Limerick farm leader warns of dangers of taking videos of freshly calved cows

Donal O’Regan


Donal O’Regan

Too close for comfort: This cow could charge at the farmer in a spilt second

Too close for comfort: This cow could charge at the farmer in a spilt second

CALVING season is in full swing on County Limerick farms.

Farm Leader reported last year on a new trend on Twitter, Facebook and Instagram of photos of cows and newly-born calves being shared, and in some cases ‘selfies’ of the farmer with the animals.

This continues this year and short videos have also started being posted on social media.

Farmers are understandably proud of their herd’s offspring but safety comes first. It is only a matter of time before a farmer is seriously injured by a protective cow while they wave as their phone is poised.

Even the quietest animal can turn in a flash if they think their calf is in danger. Cow attacks around calving time have increased in recent years, and now surpass bull attacks as the number one livestock-related cause of deaths, says Teagasc. Taking photos or videos from behind a gate or barrier is fine but many want to get up close for a better shot.

Chairperson of Limerick ICMSA, Tom Blackburn said last year that it could be “very dangerous indeed” to get close to a calf while the mother was in the vicinity. And he repeats the warning this calving season.

While not an avid user of social media the dairy man from Effin said he was aware of the practice

“I would just remind people that they must be very careful around calves where the cows are present. I really don’t want to appear to be a killjoy but I wonder sometimes whether people appreciate the kind of threat that a protective cow represents when she feels her calf is in danger?

“I said this last year when people were posting ‘selfies’ on social media platforms of themselves posing with calves and all I’ll say is that we now seem to have progressed along to people posting short videos of themselves with new calves.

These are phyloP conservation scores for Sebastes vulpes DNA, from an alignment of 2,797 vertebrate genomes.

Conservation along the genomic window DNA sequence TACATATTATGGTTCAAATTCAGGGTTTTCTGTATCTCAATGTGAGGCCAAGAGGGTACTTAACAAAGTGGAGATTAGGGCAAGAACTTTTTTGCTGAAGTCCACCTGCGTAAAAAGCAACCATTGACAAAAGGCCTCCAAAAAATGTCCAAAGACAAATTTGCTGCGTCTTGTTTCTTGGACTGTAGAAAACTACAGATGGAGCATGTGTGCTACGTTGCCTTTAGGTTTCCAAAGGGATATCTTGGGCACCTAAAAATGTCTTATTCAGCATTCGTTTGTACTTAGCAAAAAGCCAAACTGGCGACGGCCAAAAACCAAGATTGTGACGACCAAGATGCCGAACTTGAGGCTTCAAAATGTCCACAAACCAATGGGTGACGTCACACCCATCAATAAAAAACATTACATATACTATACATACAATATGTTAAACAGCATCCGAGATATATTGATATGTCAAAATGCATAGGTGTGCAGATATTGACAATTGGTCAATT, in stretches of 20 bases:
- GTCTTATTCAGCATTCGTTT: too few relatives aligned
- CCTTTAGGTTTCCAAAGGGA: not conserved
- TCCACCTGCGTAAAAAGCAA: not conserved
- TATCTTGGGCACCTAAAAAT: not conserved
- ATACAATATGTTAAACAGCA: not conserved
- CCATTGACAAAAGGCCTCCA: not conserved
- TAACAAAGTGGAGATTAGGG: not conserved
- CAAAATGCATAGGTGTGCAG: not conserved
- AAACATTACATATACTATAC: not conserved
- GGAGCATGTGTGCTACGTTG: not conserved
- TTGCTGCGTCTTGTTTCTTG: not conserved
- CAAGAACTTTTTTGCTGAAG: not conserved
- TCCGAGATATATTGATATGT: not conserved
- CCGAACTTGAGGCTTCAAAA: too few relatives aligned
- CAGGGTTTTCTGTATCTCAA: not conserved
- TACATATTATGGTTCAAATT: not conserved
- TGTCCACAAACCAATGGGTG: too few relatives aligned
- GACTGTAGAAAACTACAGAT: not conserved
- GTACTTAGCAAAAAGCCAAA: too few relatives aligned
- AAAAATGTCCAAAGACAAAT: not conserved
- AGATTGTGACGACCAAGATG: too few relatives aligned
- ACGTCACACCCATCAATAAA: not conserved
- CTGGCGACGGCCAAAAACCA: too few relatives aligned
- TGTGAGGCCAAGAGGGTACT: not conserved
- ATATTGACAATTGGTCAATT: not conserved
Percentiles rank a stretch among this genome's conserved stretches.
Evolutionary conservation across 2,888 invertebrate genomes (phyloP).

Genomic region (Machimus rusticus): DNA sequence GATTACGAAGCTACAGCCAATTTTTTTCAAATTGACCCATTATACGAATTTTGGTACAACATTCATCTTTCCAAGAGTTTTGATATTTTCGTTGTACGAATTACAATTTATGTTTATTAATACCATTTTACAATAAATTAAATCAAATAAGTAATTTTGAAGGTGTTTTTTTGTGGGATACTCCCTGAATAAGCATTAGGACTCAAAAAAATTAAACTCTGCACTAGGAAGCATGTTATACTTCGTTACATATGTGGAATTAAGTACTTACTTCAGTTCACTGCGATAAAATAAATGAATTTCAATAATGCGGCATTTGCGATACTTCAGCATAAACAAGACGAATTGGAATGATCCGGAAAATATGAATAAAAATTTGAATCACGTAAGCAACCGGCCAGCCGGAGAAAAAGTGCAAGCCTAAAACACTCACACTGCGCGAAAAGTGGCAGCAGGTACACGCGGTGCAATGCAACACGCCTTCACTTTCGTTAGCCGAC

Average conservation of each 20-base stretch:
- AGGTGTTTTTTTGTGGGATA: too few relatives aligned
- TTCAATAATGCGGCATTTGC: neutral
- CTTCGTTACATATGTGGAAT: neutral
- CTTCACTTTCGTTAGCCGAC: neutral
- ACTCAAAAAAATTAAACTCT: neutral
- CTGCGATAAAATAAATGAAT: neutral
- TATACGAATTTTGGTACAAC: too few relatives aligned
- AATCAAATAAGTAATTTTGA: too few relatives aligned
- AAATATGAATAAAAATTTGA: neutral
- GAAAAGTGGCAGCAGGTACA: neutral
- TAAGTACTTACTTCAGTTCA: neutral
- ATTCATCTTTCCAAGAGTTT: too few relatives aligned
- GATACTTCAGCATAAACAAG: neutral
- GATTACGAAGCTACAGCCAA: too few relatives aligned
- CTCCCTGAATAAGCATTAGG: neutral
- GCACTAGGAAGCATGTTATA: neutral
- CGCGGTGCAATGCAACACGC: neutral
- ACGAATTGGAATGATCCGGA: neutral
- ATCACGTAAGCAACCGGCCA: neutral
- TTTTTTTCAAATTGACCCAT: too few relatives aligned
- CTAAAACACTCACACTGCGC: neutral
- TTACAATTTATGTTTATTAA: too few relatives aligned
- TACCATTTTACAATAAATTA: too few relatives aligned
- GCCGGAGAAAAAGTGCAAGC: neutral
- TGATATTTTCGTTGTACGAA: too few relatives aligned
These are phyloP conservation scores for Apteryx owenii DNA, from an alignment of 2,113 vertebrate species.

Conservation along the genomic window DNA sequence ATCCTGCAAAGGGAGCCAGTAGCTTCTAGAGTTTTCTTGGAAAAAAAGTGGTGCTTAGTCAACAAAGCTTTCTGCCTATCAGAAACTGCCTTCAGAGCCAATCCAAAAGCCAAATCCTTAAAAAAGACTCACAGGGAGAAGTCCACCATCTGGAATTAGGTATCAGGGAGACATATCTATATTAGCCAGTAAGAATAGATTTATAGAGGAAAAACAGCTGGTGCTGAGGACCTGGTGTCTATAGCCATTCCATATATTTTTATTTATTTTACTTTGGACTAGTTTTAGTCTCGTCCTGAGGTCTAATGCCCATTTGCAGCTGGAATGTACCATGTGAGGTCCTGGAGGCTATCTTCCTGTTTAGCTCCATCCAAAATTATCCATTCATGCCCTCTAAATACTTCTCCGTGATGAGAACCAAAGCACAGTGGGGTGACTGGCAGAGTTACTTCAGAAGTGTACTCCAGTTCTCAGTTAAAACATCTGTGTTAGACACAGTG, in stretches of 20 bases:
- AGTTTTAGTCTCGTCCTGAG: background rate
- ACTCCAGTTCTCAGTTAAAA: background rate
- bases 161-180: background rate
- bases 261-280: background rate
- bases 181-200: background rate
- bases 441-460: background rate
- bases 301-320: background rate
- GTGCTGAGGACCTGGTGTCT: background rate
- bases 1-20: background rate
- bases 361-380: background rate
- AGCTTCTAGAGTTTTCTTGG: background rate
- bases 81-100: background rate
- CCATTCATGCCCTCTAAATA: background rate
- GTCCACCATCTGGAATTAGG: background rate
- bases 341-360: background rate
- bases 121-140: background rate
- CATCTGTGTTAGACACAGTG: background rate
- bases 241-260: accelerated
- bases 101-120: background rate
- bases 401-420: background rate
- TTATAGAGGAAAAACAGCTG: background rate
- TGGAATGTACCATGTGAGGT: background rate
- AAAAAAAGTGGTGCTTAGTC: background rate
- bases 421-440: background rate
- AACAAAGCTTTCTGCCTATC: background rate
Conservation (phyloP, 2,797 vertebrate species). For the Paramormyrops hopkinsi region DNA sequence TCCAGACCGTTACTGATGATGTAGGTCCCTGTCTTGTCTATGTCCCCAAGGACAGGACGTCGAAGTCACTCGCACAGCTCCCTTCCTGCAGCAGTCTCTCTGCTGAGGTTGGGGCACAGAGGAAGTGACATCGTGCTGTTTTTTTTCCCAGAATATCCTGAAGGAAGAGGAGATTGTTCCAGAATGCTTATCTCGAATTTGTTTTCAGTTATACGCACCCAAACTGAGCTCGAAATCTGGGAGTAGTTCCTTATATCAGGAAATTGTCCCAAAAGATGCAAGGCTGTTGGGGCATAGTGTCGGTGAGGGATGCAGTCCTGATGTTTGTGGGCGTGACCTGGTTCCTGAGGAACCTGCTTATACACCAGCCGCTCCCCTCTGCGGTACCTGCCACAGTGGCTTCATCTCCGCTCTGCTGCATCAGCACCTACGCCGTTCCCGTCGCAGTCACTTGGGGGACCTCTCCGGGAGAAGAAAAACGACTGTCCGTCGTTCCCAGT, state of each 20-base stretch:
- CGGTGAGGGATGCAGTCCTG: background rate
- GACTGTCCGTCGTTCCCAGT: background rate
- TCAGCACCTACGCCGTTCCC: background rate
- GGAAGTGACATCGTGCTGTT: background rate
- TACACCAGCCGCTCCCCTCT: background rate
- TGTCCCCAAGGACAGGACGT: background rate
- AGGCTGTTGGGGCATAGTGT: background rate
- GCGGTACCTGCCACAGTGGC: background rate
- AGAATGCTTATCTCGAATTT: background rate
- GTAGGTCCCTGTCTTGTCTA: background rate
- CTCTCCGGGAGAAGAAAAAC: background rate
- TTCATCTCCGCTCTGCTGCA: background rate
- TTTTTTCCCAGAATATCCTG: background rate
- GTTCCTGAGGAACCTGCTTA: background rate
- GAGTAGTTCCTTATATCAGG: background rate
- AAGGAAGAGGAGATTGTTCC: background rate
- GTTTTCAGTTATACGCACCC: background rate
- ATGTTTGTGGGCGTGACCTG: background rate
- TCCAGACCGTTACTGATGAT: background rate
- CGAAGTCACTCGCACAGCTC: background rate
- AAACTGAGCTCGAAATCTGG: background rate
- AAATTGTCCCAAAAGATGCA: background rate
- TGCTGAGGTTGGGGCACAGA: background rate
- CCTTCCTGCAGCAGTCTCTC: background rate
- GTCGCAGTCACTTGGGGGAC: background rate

“That has to mean longer besides the calf, that has to mean a little bit more anxiety in the calf and that, in turn, has to mean a lot more anxiety in the cow and a lot more of a threat unless people are very careful.  I’ll say it again: I only hope that people have the awareness and handling experience to know what they are doing,” said Mr Blackburn.

He says he understands people’s pride and enjoyment in their livestock but human safety must be paramount.

Thankfully fatal farm accidents showed a reduction in 2018 with 17 deaths. This is five fewer than the average for the previous five years. No farm fatality was recorded in the final quarter of 2018.

Fifty three per cent (9) of fatalities in 2018 were associated with farm vehicles and machinery while a further 29 per cent (5) were linked to livestock. The remaining 18 per cent of deaths (3) were from a fall from height, slurry drowning and timber cutting.

Fifty nine per cent (10) of fatalities occurred to persons aged 65 years or older, with half of those deaths happening to persons aged 75 or older.

Teagasc health and safety specialist, Dr John McNamara, from Dooradoyle, called on farmers to give safety first priority during the busy spring period.  He said that the risk of farm accidents rises with increased work activity and prevention is strongly associated with implementing behavioural practices.

Being struck with a moving vehicle is the most frequent cause of farm deaths on Irish farms, so particular vigilance is needed when they are operating, he stated. A vehicle moving at fast walking pace covers about two metres per second so it gives a person in its path little chance to avoid impact.  Elderly farmers are at particular risk, he added.

Vigilance is also needed when handling livestock, particularly cows around calving. Mr McNamara advised that a freshly calved cow be securely restrained before administering a treatment to their calf.

The Teagasc health and safety specialist also advised farmers to be watching out for unstable loads around the farm.  As barns empty out, it is really important to watch out for unstable stacks of hay or straw which could collapse and cause injury.  

A newly revised legal Farm Safety Risk Assessment (green cover) has replaced the previous version (white cover) since January 1. Completion of the revised document is a requirement for Food Assurance schemes. Completion of a half-day training course on risk assessment, or completion of the green certificate within the last five years, is a mandatory requirement for TAMS11 grant drawdown.

Further information can be obtained from Teagasc offices or agricultural consultants.